His relationship with Jonathan Kent was more complex here – Kentwas played quite well by Kevin Costner. Rather than encourage Kal-El (or ClarkKent) to use his powers nobly for the benefit of mankind, Kenttells his son to be wary – people will be afraid of him. This is more a reflection of today’s society, I think. During the Reeve’s movies and before, Jonathan Kent and Jor-El would be in agreement: you have tremendous powers, you must prepare yourself to use those powers to benefit mankind. This Jonathan Kent would have preferred Clark wear a mask and hide his tracks. I was pleased to see him proven wrong. “This man is not our enemy.”
Jonathan Kent’s death was the second most controversial part of MoS. My impression from other reviews fed into the “dark” Superman – callously allowing his father to die to prove a point. It wasn’t that way – Jonathan Kent prevented his son from saving him. Kent knew his son was not ready to reveal himself. It was a powerful scene and well done – it showed Superman doing what a superhero is supposed to do. He obeyed his father.
This led to a period of wandering – I was led to believe this; I don’t know if that is the case or not. Wouldn’t that make a wonderful TV series? Sort of like the 1970s “Incredible Hulk” – a lone stranger wanders into town, resolves a crisis and wanders off again. A “Smallville” on the road…
I expect he came home frequently. His mother’s reaction to seeing him is hardly that of a mother who has not seen her son in 15 years. She was almost casual about him walking down their driveway. “Why didn’t you tell me, you could have picked up a gallon of milk on your way…”
There were a few undeniable religious symbolisms and comparisons. Superman-Moses parallels are something of a joke nowadays, but MoS” went a bit further.
Superman was 33 years old during the film. Like Jesus, he spent 30+ years in the world as one of us before revealing himself. When Zod makes his threat to destroy the world unless the son of Jor-El surrenders, Clark takes solace and advice from a minister in a church. Presumably this was the church he went to in Smallville. As he talks to the minister, his headshot is framed with Jesus to his right facing away from him slightly above and praying with his face and arms pointing upwards. It makes a stair-step: right to left going up – Superman, Jesus, God. If you’re going to do a shot like that – that is the way to do it. Any other way would be awkward or raise eyebrows and create a controversy Warner Brothers did not need. What if Jesus was “below” Superman? What if he was above but praying in the direction over Superman’s head – making a strange triangle (Superman directly below God and Jesus off to the side?).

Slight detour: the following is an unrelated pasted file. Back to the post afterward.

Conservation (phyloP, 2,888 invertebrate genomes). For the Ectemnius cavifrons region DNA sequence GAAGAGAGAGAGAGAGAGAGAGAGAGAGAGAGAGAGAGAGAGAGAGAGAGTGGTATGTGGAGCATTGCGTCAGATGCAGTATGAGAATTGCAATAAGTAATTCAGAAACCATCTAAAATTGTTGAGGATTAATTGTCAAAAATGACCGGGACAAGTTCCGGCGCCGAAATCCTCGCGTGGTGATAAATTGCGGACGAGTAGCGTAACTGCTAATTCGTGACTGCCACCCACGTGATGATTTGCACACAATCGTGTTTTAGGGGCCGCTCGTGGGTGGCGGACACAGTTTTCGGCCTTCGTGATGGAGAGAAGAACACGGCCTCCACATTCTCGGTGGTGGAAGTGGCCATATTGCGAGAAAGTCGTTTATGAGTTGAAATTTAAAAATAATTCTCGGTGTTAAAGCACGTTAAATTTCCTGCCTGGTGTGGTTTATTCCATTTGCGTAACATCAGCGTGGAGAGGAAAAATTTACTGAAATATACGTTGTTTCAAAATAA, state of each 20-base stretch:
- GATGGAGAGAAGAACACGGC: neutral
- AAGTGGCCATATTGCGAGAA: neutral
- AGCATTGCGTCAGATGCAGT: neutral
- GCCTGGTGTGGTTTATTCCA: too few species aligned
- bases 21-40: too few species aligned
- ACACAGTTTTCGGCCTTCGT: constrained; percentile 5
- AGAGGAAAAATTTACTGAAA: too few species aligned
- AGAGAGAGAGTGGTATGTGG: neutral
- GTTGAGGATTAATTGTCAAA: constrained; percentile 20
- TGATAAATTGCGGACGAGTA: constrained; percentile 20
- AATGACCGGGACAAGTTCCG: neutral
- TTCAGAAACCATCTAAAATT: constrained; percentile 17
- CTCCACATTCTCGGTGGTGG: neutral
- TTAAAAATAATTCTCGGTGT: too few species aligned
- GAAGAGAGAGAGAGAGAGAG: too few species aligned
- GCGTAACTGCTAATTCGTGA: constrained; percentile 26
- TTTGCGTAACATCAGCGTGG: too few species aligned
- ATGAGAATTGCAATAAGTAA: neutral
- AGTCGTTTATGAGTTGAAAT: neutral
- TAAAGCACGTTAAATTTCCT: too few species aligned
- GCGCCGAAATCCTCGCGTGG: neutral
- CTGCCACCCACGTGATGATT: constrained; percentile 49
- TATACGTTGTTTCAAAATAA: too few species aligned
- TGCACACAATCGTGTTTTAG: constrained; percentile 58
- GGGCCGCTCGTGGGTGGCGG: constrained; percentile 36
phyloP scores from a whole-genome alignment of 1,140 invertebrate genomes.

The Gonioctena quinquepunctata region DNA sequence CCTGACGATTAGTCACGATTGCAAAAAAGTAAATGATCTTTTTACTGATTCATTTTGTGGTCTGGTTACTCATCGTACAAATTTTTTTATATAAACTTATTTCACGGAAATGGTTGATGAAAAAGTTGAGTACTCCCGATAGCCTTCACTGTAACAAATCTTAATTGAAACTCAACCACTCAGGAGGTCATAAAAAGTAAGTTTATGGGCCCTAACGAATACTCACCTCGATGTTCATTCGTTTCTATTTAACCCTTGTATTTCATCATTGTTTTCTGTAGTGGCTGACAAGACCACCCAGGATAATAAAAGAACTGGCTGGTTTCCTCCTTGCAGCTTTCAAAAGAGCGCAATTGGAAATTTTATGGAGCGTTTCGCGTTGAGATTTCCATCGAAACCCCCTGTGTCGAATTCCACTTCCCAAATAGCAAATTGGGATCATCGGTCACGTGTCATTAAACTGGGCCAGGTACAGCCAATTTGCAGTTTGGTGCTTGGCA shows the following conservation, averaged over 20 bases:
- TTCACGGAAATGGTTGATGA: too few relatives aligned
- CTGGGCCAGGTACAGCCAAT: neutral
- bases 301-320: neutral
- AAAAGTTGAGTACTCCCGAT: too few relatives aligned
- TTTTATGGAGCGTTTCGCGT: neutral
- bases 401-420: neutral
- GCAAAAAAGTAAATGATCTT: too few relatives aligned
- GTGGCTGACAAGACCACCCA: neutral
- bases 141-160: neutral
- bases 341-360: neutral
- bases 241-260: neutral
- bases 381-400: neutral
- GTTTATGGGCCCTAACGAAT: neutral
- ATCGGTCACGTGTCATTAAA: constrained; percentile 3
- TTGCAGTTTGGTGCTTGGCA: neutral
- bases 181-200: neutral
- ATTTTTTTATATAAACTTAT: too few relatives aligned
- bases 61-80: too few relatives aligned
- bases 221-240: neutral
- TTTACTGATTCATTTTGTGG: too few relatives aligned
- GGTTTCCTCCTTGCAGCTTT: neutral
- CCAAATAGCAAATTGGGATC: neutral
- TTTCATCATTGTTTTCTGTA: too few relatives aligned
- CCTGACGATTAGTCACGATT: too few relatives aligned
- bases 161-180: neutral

My friend Clyde, whose blog about recent superhero movies can be read here, http://playmst3kforme.blogspot.com/, told me WB sent MoS study guides to churches. It would be interesting to see them. I googled the subject and found a few …
The most controversial part of the movie came at the end in the final confrontation with Zod. Superman had to break the general’s neck to stop his killing civilians with his heat vision. Superman begged Zod to stop (I don’t recall if he used the magic words “please”) and screamed in frustration when the deed was done. It was overlong – to show us how much Superman agonized over the decision. I didn’t mind that – if the scene was done quickly one could argue Supes’ callousness in killing. The argument came anyway, but at least the callousness wasn’t obvious. Batdick, Punisher or Lobo would have snapped his neck an hour ago…
“Superman doesn’t kill,” critics of the scene wrote. True. Very true. As with the death of Jonathan Kent, I was expecting Superman to be indifferent or even gleeful as shown by the brooding sociopathic “heroes” mentioned above and other so-called “heroes” DC, Marvel and independent comics have been vomiting up since the 1990s.
Superman could have thrown Zod into the Phantom Zone or tricked Zod into entering the Zone or destroying himself or his powers (remember how that was resolved in Reeve’s Superman II?), but that is not the way for the fans of “Giant Slagbag Bucket of CGI Ticks 6” (another Bisette-ism) who the producers of MOS need to attract to make money.
A few minutes showing Superman’s regret would have resolved this. The trouble is, the filmmakers couldn’t linger on such regret. They would need to balance Superman’s facing his decision with his wallowing in pathos. “Oh woe is me.” Rend, rend…
Perhaps a short scene with General Swanwick … “Have you ever had to kill?”
“Yes, many times…”
“How do you think about that?”
“I don’t think about the people I had to kill, I think about the people I protected.”
Or something like that.
Or a brief flashback with his father. Jonathan Kent would have been old enough to serve during Viet Nam (Costner was born in 1955, just a bit too young, but his character could have been five years older…). Perhaps his war experience is what infused his fear of humanity.
So that is my view of the film. I liked MOS as much as I was hoping to like “Superman Returns”. I was as disappointed in “Superman Returns” as I was expecting to be disappointed in MoS. Will it be as iconic as the Reeve’s movies? No, but that is hardly fair to compare it to those films. Well, the first two at any rate.
Now, what about a sequel?
I hope to god they stop with Reeve’s “Superman II”. If “…Returns” was a remake of Reeve’s I and MoS was a rehash of II … well, let’s stop there. Let’s get some new ideas, shall we?
“Luthor in the sequel! Luthor in the sequel!” So scream the corporate-boot-licking-uberwonks from their parents’ basements.
No. Luthor is as overused as the Joker.